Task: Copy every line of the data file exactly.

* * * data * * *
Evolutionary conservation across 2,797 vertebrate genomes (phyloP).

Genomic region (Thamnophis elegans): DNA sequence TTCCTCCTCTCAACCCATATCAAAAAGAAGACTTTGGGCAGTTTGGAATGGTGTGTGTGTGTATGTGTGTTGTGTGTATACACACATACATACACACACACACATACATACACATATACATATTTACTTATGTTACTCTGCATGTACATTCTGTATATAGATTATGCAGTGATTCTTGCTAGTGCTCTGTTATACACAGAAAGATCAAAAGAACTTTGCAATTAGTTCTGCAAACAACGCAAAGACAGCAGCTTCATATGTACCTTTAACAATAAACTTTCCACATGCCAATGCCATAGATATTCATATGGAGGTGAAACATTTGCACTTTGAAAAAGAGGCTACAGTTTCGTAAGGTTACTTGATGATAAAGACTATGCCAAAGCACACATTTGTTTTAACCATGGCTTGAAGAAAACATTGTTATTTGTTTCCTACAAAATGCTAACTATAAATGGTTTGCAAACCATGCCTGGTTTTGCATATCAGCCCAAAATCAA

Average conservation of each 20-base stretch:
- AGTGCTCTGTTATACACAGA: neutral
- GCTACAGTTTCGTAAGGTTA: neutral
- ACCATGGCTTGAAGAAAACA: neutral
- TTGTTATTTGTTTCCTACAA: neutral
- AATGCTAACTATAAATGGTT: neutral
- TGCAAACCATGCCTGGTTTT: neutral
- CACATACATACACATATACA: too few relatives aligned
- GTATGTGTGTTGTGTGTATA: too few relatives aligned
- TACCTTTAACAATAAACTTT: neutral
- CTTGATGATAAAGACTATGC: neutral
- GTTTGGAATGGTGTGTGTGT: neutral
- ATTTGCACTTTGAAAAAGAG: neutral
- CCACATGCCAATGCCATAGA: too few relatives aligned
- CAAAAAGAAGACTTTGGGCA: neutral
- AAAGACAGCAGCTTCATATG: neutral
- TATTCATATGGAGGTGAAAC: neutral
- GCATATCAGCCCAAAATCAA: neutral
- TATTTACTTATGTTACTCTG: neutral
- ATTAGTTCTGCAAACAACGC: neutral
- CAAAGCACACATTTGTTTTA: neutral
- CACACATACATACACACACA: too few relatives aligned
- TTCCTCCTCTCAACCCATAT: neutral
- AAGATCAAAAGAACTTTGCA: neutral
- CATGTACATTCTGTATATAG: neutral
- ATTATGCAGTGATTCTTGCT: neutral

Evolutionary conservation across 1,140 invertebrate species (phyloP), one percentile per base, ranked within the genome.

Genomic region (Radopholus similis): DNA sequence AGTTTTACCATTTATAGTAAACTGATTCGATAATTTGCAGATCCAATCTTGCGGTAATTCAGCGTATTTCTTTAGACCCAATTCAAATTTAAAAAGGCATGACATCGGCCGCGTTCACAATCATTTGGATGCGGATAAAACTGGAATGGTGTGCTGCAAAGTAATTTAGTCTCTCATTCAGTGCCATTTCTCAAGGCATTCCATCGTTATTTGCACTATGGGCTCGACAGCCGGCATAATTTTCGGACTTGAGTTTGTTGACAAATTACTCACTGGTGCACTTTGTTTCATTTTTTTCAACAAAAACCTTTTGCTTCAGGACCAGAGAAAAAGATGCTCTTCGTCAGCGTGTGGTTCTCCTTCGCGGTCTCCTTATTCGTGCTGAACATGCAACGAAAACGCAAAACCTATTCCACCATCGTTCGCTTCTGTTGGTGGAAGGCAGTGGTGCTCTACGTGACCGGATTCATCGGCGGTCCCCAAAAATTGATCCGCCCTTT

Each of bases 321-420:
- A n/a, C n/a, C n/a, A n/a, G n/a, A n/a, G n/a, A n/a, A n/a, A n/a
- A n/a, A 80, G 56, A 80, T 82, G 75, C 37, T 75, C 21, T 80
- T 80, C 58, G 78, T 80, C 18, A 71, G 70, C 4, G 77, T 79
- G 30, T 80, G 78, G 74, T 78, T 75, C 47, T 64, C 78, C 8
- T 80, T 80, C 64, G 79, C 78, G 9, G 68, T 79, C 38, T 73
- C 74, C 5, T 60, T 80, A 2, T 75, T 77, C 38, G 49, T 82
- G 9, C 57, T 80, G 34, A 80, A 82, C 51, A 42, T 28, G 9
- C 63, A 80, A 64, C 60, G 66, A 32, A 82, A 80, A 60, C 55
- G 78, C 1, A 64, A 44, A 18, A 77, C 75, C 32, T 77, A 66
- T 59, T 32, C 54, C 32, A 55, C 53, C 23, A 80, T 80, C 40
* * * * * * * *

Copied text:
Evolutionary conservation across 2,797 vertebrate genomes (phyloP).

Genomic region (Thamnophis elegans): DNA sequence TTCCTCCTCTCAACCCATATCAAAAAGAAGACTTTGGGCAGTTTGGAATGGTGTGTGTGTGTATGTGTGTTGTGTGTATACACACATACATACACACACACACATACATACACATATACATATTTACTTATGTTACTCTGCATGTACATTCTGTATATAGATTATGCAGTGATTCTTGCTAGTGCTCTGTTATACACAGAAAGATCAAAAGAACTTTGCAATTAGTTCTGCAAACAACGCAAAGACAGCAGCTTCATATGTACCTTTAACAATAAACTTTCCACATGCCAATGCCATAGATATTCATATGGAGGTGAAACATTTGCACTTTGAAAAAGAGGCTACAGTTTCGTAAGGTTACTTGATGATAAAGACTATGCCAAAGCACACATTTGTTTTAACCATGGCTTGAAGAAAACATTGTTATTTGTTTCCTACAAAATGCTAACTATAAATGGTTTGCAAACCATGCCTGGTTTTGCATATCAGCCCAAAATCAA

Average conservation of each 20-base stretch:
- AGTGCTCTGTTATACACAGA: neutral
- GCTACAGTTTCGTAAGGTTA: neutral
- ACCATGGCTTGAAGAAAACA: neutral
- TTGTTATTTGTTTCCTACAA: neutral
- AATGCTAACTATAAATGGTT: neutral
- TGCAAACCATGCCTGGTTTT: neutral
- CACATACATACACATATACA: too few relatives aligned
- GTATGTGTGTTGTGTGTATA: too few relatives aligned
- TACCTTTAACAATAAACTTT: neutral
- CTTGATGATAAAGACTATGC: neutral
- GTTTGGAATGGTGTGTGTGT: neutral
- ATTTGCACTTTGAAAAAGAG: neutral
- CCACATGCCAATGCCATAGA: too few relatives aligned
- CAAAAAGAAGACTTTGGGCA: neutral
- AAAGACAGCAGCTTCATATG: neutral
- TATTCATATGGAGGTGAAAC: neutral
- GCATATCAGCCCAAAATCAA: neutral
- TATTTACTTATGTTACTCTG: neutral
- ATTAGTTCTGCAAACAACGC: neutral
- CAAAGCACACATTTGTTTTA: neutral
- CACACATACATACACACACA: too few relatives aligned
- TTCCTCCTCTCAACCCATAT: neutral
- AAGATCAAAAGAACTTTGCA: neutral
- CATGTACATTCTGTATATAG: neutral
- ATTATGCAGTGATTCTTGCT: neutral

Evolutionary conservation across 1,140 invertebrate species (phyloP), one percentile per base, ranked within the genome.

Genomic region (Radopholus similis): DNA sequence AGTTTTACCATTTATAGTAAACTGATTCGATAATTTGCAGATCCAATCTTGCGGTAATTCAGCGTATTTCTTTAGACCCAATTCAAATTTAAAAAGGCATGACATCGGCCGCGTTCACAATCATTTGGATGCGGATAAAACTGGAATGGTGTGCTGCAAAGTAATTTAGTCTCTCATTCAGTGCCATTTCTCAAGGCATTCCATCGTTATTTGCACTATGGGCTCGACAGCCGGCATAATTTTCGGACTTGAGTTTGTTGACAAATTACTCACTGGTGCACTTTGTTTCATTTTTTTCAACAAAAACCTTTTGCTTCAGGACCAGAGAAAAAGATGCTCTTCGTCAGCGTGTGGTTCTCCTTCGCGGTCTCCTTATTCGTGCTGAACATGCAACGAAAACGCAAAACCTATTCCACCATCGTTCGCTTCTGTTGGTGGAAGGCAGTGGTGCTCTACGTGACCGGATTCATCGGCGGTCCCCAAAAATTGATCCGCCCTTT

Each of bases 321-420:
- A n/a, C n/a, C n/a, A n/a, G n/a, A n/a, G n/a, A n/a, A n/a, A n/a
- A n/a, A 80, G 56, A 80, T 82, G 75, C 37, T 75, C 21, T 80
- T 80, C 58, G 78, T 80, C 18, A 71, G 70, C 4, G 77, T 79
- G 30, T 80, G 78, G 74, T 78, T 75, C 47, T 64, C 78, C 8
- T 80, T 80, C 64, G 79, C 78, G 9, G 68, T 79, C 38, T 73
- C 74, C 5, T 60, T 80, A 2, T 75, T 77, C 38, G 49, T 82
- G 9, C 57, T 80, G 34, A 80, A 82, C 51, A 42, T 28, G 9
- C 63, A 80, A 64, C 60, G 66, A 32, A 82, A 80, A 60, C 55
- G 78, C 1, A 64, A 44, A 18, A 77, C 75, C 32, T 77, A 66
- T 59, T 32, C 54, C 32, A 55, C 53, C 23, A 80, T 80, C 40